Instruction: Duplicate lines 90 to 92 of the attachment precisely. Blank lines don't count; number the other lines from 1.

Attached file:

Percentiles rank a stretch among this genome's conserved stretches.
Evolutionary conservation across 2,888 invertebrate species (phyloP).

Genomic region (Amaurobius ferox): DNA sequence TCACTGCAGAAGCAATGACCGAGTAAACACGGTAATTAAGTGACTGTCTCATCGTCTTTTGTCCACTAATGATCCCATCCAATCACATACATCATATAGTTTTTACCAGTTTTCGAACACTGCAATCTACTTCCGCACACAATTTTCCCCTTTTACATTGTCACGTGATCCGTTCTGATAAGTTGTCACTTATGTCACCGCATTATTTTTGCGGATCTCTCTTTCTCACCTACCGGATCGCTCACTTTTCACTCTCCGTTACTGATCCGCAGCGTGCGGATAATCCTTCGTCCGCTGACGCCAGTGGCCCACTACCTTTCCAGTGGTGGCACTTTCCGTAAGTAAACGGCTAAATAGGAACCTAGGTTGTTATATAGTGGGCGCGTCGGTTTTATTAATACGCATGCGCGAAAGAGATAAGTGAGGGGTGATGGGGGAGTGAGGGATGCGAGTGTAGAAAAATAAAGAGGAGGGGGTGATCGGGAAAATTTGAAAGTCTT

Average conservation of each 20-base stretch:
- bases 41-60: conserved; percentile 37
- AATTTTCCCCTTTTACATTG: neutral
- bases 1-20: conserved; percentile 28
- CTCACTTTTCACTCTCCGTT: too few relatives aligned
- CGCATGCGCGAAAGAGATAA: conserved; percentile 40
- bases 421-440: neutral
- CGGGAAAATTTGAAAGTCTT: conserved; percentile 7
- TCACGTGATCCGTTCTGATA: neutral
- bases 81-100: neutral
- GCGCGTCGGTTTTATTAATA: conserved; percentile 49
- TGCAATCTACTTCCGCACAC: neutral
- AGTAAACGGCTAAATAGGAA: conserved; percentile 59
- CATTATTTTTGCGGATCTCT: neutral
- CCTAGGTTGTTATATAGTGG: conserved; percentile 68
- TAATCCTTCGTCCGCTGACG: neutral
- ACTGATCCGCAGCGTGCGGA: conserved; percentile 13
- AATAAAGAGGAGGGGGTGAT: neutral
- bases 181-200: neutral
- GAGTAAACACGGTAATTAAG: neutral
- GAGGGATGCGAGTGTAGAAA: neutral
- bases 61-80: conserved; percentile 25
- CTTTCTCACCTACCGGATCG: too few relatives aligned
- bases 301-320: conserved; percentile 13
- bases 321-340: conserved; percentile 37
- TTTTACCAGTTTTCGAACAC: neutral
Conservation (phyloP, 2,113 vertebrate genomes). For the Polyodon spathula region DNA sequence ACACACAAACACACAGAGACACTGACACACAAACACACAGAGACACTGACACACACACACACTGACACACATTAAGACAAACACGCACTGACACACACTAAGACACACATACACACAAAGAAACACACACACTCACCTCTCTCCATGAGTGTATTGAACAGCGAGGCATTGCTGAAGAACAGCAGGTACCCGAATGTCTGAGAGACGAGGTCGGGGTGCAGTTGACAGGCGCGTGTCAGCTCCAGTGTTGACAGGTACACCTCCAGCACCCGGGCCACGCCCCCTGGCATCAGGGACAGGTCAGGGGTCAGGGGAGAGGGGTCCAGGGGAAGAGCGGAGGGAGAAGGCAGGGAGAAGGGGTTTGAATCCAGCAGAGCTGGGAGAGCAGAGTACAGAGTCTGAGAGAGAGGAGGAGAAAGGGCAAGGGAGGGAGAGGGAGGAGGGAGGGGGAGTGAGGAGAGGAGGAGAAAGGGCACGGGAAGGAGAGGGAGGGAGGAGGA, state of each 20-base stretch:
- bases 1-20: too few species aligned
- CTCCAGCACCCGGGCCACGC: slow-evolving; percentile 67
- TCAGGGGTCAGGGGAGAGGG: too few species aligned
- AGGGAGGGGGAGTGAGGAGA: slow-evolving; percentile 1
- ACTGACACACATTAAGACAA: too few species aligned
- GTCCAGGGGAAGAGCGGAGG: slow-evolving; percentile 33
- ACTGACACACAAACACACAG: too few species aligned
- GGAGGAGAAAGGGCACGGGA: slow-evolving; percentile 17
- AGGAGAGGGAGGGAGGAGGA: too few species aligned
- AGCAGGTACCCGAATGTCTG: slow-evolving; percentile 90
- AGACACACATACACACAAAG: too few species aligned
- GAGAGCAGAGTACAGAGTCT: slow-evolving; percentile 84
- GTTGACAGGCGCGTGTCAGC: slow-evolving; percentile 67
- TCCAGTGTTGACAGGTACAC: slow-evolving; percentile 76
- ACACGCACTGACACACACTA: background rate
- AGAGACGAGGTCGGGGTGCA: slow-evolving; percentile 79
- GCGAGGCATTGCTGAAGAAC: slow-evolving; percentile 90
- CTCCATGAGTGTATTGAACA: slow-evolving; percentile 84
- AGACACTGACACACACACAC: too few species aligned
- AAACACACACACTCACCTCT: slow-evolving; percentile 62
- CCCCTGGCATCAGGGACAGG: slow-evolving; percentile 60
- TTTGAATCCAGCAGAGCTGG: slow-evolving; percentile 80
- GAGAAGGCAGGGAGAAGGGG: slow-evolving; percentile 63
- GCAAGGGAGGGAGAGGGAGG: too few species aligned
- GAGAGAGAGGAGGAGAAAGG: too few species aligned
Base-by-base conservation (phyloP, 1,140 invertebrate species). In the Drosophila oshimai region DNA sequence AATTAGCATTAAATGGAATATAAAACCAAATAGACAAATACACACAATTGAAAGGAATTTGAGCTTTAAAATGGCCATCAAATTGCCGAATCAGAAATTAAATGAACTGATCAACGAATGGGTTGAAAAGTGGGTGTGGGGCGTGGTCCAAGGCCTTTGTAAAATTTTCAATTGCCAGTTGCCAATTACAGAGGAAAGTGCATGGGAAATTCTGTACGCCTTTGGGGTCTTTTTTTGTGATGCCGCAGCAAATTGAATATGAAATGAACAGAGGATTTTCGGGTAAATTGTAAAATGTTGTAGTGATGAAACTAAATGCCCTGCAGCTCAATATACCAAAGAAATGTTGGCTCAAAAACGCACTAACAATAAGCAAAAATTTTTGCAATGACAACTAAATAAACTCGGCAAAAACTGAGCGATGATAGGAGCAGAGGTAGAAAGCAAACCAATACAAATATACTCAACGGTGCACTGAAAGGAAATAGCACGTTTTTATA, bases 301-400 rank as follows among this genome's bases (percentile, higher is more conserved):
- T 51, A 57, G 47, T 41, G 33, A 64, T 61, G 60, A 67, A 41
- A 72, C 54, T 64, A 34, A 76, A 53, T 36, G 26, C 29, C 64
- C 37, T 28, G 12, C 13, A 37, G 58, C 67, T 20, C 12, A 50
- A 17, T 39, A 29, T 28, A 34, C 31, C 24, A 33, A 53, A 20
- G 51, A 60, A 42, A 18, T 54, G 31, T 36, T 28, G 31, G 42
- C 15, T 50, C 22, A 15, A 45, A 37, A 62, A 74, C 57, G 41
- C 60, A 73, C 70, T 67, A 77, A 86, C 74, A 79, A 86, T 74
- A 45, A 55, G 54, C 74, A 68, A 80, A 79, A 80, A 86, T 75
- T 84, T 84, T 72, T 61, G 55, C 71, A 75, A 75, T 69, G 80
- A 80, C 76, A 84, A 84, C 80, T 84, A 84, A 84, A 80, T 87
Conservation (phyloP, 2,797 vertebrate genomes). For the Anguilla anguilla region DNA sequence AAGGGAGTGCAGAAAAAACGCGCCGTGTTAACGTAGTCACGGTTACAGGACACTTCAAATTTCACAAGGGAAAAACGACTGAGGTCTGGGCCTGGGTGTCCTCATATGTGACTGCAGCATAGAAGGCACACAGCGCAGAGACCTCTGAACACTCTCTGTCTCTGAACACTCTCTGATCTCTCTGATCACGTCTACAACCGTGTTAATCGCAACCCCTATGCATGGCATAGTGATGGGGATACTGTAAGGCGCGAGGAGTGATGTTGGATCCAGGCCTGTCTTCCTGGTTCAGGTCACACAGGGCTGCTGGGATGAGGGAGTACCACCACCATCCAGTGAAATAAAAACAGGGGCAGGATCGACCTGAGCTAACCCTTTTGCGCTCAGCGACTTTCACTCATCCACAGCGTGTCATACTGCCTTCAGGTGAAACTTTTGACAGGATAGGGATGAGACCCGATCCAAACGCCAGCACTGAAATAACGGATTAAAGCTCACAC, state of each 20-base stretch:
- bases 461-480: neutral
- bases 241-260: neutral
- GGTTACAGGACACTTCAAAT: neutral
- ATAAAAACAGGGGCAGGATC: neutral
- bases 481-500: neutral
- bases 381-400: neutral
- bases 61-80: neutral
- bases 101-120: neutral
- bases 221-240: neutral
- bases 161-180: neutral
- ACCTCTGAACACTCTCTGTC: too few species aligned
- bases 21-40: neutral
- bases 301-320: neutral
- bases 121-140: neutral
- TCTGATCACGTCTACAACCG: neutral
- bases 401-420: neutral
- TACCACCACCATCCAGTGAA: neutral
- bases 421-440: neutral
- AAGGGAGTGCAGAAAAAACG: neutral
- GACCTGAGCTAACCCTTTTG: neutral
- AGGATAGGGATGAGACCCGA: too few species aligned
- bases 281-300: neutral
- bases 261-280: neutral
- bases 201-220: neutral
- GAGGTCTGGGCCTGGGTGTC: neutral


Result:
- bases 261-280: neutral
- bases 201-220: neutral
- GAGGTCTGGGCCTGGGTGTC: neutral